Political Perspectives: Tallahassee Commission Seat 3 Candidates Talk Improving Trust In City
Candidates for Tallahassee City Commission Seat 3 are weighing in on the FBI’s investigation involving city leaders and laying out how they’d improve trust in city hall, if elected.
Alexander Jordan has 22 years of experience as a public employee, which includes working at the Department of Revenue and the Department of Business and Professional regulations.
As a candidate running for Tallahassee City Commission Seat 3, he says he wants to focus on strengthening the city’s policies and ethics board to hold elected officials accountable.
“It’s a dark cloud over the city,” said Jordan. “But, at the same time, we can move forward, and by having those policies and procedures in place and identifying the loopholes that allowed the city to get into this predicament, then we allow yourself to become a better city. And, remember, this was called the All-American city. It’s not looking like an All-American city. But, at the same time, there have been some great things happening in city hall, and at the same time, there’s been some concerns happening at the city hall.”
“Saying there’s a dark cloud is dismissive over city hall because we have over 200 great employees working in city hall that don’t partake in unethical behavior,” said Richard Garzola, in response.
Garzola is a former Florida State University football player and community activist. He says the FBI ethics probe is only focused on a few individuals.
“So, to get rid of that unethical behavior, we can strengthen the training the training that’s already in place. That’s why we voted for them in 2014,” Garzola added. “So, the way we do that is by equipping and bringing more resources and training the people in charge of that. I also had the idea of an independent investigator to oversee what the ethics board is doing, so they behave ethically as well.”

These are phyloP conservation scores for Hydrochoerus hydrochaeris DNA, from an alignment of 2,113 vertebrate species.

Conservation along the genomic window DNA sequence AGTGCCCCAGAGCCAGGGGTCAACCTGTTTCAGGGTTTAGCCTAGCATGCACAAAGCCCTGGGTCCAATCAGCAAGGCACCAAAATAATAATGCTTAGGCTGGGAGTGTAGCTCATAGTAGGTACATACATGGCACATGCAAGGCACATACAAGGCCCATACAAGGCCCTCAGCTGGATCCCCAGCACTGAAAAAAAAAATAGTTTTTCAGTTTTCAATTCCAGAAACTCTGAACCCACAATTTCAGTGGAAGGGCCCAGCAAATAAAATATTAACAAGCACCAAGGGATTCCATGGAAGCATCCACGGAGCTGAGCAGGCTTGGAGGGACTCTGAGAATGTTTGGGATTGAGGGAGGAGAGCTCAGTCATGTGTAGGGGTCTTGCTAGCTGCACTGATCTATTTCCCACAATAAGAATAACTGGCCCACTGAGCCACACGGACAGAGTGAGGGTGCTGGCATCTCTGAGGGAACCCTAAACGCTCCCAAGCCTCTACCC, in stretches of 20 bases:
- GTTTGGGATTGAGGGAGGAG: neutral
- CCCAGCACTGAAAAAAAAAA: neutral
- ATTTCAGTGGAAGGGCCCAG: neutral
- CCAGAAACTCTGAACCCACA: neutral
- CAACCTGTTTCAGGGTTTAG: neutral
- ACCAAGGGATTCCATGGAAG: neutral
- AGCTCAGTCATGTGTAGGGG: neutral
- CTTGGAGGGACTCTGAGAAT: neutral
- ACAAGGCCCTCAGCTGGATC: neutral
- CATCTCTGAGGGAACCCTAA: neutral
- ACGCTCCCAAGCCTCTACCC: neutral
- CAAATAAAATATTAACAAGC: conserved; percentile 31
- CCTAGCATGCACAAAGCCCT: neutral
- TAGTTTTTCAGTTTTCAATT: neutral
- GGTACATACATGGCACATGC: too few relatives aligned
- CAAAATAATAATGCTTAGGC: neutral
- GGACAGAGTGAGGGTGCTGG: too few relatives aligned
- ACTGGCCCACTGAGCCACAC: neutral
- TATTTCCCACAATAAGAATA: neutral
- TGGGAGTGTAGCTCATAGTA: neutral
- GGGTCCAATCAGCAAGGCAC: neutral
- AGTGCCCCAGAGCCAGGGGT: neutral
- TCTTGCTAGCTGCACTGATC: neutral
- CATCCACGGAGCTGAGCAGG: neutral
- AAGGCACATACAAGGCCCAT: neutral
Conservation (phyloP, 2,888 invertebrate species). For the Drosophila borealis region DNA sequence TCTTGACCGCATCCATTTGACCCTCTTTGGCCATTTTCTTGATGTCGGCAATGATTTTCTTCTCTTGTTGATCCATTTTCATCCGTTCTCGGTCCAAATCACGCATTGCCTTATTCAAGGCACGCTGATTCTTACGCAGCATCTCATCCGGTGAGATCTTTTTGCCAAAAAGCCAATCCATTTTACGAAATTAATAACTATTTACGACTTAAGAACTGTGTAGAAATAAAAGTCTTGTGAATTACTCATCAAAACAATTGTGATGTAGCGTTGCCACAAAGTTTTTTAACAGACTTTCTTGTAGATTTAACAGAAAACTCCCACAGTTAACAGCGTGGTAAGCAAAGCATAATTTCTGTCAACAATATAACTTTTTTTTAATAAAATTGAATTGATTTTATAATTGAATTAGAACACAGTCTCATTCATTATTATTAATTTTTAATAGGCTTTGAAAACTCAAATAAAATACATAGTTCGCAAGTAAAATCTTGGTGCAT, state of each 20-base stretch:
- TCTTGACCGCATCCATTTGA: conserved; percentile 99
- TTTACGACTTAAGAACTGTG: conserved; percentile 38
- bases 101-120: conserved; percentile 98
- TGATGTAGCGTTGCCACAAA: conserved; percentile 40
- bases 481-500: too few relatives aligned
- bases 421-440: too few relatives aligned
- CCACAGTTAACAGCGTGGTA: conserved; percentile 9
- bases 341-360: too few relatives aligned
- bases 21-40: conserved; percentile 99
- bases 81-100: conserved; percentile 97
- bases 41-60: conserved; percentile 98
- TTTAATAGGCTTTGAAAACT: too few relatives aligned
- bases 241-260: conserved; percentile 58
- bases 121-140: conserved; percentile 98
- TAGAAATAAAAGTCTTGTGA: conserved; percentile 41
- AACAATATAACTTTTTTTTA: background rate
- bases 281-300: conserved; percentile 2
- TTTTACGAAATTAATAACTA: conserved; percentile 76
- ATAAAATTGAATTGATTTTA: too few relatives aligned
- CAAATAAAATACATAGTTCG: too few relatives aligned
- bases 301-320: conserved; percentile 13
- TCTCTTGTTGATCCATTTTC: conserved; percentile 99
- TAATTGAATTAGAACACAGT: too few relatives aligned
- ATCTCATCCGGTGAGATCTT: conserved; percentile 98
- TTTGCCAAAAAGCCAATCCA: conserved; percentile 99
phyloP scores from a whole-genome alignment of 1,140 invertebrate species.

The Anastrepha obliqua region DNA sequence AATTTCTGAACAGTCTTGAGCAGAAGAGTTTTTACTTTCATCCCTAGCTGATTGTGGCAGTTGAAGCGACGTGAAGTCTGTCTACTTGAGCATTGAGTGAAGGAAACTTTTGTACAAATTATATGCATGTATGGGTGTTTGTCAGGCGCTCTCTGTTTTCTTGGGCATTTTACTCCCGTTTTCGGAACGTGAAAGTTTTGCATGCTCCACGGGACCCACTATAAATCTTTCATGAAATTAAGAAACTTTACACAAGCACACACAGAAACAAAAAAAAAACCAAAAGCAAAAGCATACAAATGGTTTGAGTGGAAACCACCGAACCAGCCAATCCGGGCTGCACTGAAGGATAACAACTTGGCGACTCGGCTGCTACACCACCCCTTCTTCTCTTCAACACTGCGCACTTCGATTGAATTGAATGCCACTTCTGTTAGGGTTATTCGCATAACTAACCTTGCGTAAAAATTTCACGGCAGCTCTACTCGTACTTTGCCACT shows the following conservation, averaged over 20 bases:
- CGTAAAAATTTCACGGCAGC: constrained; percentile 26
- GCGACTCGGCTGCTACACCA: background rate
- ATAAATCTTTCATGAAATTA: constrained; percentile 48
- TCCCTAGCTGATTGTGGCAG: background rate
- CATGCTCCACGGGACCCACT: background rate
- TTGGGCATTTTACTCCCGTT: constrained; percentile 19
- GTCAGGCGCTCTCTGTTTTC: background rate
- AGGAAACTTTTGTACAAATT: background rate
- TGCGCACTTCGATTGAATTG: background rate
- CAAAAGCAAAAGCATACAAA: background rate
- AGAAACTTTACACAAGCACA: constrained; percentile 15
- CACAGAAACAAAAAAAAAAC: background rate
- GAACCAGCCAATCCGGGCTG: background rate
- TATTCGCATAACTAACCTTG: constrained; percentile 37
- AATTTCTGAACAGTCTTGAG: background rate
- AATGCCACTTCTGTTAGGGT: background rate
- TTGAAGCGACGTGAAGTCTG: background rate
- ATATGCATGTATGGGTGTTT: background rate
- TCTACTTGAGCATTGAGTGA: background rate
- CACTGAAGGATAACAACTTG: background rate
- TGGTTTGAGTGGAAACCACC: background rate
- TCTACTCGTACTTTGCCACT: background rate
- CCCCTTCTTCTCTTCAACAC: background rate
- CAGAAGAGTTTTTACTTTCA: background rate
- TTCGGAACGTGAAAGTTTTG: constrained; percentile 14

Fellow contender Bill Schack has been in the restaurant business for 28 years and is the current Food Services Director for the Kearney Center, a local homeless shelter. He says bottomline: the city needs to be a leader in ethics.
“We need to have the strongest ethics ordinance in the state,” said Schack. “That’s a face, and then with that, we need to find out a way…or make a decision…someone needs to lead and say, ‘city vendors and people who do business with the city have no right to run political campaigns or donate to city commissioners. That’s just common sense, and I think bringing common sense to city hall would solve a lot of problems here in city hall.”
Lisa Brown is the President and CEO of Tallahassee-Leon Federal Credit Union and a third generation Tallahasseean.
She says she would like to establish an Inspector General’s office and ensure the independent ethics board’s proposed policies are taken seriously.
“This is an independent board that’s put together by various members of the community, and we need to be respectful of their recommendations without changes,” said Brown. “It additionally needs to be the same for both employees, management, and city officials. Across the board, we need to all be treated equally. We need to be all playing by the same rules.”
Fellow Tallahassee-born resident and Gaines Street Pies founder Jeremy Matlow called on local officials who are who have run afoul of the rules to step down, so the city can rebuild. He says it’s time for some new blood.
“Largely we’ve had the same group of individuals pushing the same thing,” said Matlow. “We do need to talk about the ethics code. We should go back to ‘knowingly corrupt” in the language, instead of ‘corrupt intent.’ We need to look at the relationship between campaign donors and workers and city vendors and contracts. Also, you know, catching corrupt people is great, but we need to elect people who aren’t corrupt and the way we do that is by having campaigns that reach out to the community and really engage and really being people into the process.”
All five candidates spoke on WFSU’s Public Affairs Show Political Perspectives Tuesday. They’re hoping to replace outgoing commissioner Nancy Miller.
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